Rough pocket holes are easy to prevent with these 5 simple solutions that will create the best-looking pocket holes you’ve ever drilled.
You may also enjoy these 9 Solutions to Common Pocket Hole Problems.
Rough pocket holes can happen to any DIYer, but there are easy fixes to prevent jagged looking pocket holes. Solutions like using a corded drill, using the dust collection port, paying attention to the wood grain and more.
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I have a page on the site where DIYers like you can submit your pocket hole questions. It’s like the Butterball Turkey Talk-Line but instead of asking how to roast your holiday turkey you can ask your pocket hole questions! And you guys ask the best questions. Questions like how to make the best pocket hole plugs? What’s the best way to make edge joints with pocket holes? And how to join different thickness workpieces with pocket holes?
Recently I received a new pocket hole question from Anthony. Anthony asks:
Why do I always get rough cuts on the top edge of [my] pocket hole[s] every time I drill them? I am using a Dewalt electric drill that turns 2500 rpm, the drill bit is not worn and only used less than 20 times.”
This is another great question! Let’s dive in and figure out what could be causing Anthony’s rough pocket holes and how we can drill the best looking pocket holes for our DIY projects.
5 Easy Fixes Guaranteed to Prevent Rough Pocket Holes
Before we look at how to prevent rough pocket holes we first need to properly set up our pocket hole jig.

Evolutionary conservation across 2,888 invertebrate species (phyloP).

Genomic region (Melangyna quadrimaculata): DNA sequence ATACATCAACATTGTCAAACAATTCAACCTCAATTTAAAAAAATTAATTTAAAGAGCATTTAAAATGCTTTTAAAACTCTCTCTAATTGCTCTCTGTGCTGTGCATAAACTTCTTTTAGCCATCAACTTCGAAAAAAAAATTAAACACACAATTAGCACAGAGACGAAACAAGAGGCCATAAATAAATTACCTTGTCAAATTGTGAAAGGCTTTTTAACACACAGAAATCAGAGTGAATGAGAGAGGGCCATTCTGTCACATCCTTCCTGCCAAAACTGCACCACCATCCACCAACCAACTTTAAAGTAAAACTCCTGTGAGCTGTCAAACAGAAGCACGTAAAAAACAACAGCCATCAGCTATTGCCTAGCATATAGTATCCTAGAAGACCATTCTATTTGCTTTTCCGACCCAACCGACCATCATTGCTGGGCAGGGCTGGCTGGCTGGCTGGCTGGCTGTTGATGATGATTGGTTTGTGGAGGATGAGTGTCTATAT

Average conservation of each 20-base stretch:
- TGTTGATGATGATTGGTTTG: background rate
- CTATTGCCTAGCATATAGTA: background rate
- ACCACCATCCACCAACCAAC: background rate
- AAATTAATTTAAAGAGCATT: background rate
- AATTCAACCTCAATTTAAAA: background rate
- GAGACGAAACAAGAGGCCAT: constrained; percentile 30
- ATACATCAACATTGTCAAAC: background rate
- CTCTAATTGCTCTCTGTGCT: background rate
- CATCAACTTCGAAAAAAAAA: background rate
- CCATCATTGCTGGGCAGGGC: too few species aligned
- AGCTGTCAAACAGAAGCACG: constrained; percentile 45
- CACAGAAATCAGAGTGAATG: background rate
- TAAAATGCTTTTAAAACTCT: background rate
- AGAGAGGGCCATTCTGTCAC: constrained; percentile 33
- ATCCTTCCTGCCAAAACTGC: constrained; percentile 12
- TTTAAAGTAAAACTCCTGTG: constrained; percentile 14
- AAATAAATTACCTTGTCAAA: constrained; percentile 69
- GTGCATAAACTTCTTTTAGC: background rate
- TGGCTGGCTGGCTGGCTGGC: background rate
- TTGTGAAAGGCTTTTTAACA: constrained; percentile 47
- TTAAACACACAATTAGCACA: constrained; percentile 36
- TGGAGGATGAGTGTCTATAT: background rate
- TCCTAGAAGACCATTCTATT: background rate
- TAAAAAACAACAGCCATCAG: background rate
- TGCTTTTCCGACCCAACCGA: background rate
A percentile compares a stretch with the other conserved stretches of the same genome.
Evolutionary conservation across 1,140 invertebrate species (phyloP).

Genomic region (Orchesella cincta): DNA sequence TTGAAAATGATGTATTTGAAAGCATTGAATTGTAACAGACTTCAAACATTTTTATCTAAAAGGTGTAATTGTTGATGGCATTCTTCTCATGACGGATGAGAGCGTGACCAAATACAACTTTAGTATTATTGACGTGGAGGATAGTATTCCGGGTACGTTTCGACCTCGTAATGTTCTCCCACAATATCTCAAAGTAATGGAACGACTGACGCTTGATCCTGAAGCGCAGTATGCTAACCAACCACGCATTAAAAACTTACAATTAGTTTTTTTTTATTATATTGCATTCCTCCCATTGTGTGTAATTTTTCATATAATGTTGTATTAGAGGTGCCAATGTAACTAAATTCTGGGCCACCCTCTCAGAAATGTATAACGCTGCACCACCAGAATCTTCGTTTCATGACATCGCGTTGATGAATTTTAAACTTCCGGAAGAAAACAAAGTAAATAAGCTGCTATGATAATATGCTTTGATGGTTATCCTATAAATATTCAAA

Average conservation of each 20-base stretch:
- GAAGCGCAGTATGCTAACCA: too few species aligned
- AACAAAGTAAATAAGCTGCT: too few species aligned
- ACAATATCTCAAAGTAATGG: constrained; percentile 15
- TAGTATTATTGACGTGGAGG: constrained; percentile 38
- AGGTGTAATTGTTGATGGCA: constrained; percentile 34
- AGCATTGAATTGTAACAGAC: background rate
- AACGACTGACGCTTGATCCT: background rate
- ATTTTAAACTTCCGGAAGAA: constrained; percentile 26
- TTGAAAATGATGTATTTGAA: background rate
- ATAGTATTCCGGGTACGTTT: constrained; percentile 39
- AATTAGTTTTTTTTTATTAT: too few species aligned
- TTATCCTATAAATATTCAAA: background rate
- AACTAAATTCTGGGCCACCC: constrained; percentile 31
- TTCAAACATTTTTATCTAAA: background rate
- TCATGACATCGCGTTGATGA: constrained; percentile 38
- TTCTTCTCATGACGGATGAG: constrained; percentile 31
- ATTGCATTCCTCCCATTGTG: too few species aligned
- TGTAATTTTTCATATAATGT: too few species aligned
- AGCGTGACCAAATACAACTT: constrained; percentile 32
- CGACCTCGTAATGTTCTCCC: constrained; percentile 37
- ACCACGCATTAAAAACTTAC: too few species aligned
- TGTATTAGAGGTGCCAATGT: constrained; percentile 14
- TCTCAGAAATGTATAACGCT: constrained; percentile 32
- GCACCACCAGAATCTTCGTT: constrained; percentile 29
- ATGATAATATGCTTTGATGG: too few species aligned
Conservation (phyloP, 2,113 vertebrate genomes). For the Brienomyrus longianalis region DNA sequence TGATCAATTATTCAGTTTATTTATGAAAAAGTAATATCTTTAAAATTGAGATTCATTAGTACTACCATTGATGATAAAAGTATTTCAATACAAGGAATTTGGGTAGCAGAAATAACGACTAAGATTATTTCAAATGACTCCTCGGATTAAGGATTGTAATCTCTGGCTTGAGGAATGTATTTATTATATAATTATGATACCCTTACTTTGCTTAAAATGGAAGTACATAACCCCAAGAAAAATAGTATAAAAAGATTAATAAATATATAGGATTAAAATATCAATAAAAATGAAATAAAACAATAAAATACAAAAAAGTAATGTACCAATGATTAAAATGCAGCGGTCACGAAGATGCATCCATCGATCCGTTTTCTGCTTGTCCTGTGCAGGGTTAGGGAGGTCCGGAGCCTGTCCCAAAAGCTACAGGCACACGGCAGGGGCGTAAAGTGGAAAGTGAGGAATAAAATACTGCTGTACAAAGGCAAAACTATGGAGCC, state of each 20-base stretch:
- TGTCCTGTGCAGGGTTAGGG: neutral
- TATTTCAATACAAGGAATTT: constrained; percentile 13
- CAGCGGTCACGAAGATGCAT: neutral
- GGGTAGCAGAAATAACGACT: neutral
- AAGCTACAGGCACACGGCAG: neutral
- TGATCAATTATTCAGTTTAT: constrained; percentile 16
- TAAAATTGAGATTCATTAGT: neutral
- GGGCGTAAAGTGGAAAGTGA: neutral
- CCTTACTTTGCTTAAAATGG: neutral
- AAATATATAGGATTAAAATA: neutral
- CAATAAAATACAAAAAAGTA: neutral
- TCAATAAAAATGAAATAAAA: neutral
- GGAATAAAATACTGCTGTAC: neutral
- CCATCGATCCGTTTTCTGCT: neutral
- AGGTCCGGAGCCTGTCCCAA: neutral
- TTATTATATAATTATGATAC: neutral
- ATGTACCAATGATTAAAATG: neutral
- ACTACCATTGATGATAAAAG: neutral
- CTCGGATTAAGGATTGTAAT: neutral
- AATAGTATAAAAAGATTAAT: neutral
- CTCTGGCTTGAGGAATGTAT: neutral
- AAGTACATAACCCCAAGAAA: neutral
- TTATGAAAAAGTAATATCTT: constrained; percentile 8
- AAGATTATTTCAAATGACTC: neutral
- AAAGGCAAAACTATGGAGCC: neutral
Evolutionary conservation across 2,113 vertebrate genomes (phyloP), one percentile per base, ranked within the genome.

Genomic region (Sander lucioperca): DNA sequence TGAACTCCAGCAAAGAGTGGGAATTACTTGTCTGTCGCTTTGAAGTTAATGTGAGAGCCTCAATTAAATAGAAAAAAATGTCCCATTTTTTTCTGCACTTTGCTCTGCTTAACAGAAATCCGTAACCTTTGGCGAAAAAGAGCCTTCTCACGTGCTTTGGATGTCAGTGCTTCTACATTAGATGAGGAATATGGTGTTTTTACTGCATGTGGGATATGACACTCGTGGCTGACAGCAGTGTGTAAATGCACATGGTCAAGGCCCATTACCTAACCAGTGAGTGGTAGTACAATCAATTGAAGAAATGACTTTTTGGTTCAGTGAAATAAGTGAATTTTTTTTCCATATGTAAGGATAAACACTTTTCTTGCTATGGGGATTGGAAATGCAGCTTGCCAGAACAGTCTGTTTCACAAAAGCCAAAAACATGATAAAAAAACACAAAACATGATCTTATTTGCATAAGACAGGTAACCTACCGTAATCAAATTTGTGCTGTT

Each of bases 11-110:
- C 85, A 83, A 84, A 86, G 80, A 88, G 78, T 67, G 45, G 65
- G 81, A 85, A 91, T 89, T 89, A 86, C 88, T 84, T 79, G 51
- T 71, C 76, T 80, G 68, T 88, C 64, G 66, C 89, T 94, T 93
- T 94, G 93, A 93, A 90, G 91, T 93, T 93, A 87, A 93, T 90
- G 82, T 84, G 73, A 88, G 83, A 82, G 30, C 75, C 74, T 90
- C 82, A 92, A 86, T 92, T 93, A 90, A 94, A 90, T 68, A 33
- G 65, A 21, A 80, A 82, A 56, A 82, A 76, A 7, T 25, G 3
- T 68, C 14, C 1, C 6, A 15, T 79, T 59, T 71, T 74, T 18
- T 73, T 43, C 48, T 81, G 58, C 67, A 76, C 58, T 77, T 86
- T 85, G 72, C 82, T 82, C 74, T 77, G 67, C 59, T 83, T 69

Set the Drill Guide
For the Kreg Jig Mini, Kreg Jig R3, Kreg Jig K4, Kreg Jig K5 set the drill guide for the thickness of your workpiece. If your workpiece measures 3/4″ thick, set the jig for 3/4″.
For this example we are setting the drill guide on a Kreg Jig K5 for a 3/4″ workpiece.
Position the Depth Collar
For the Kreg Jig Mini, Kreg Jig R3 and Kreg Jig K4 we’ll set the depth collar for the thickness of our workpiece.
For the Kreg Jig K5 we’ll set the depth collar for the length of the screw we’ll be using to attach our workpieces.
For this example we are using a Kreg Jig K5. To set the drill bit depth collar, first place the depth collar setting block behind the drill guide.
Lower the bit through the drill guide into the corresponding hole in the depth collar setting block and tighten the set screw with an Allen wrench. We’ll set the depth collar to 1-1/4” which is the length of the screw we’ll use to attach our 3/4” workpiece.
Choose Your Screws
The last step is choosing the correct length screw for our project.
- If your material is 1/2” to 5/8” use 1” screws
- If your material is 3/4” use 1-1/4” screws
- If your material is 7/8” to 1-1/8” use 1-1/2” screws
- If your material is 1-1/4” to 1-3/8” use 2” screws
- If your material is 1-1/2” use 2-1/2” screws
Full Speed Ahead
Once we have the guide block set, the drill bit depth collar set and our workpieces clamped in the jig it’s time to start drilling our pocket holes.
First, place the drill bit in the drill guide, bring the drill up to full speed and then gently lower it into the wood. Don’t push the drill. Allow the drill to pull itself through the wood.
Continue drilling until the depth collar contacts the drill guide. Slightly raise the drill if the drill bit is having difficulty advancing through the pocket hole. This will clear any wood chips that may have collected in the guide block. Then lower the drill bit and continue drilling the pocket hole.
Corded vs. Cordless
The difference between a corded drill and a cordless or battery operated drill is, well, a cord. A corded drill needs to be connected to an electrical outlet and has a distinct advantage over a cordless drill. That advantage is a constant speed.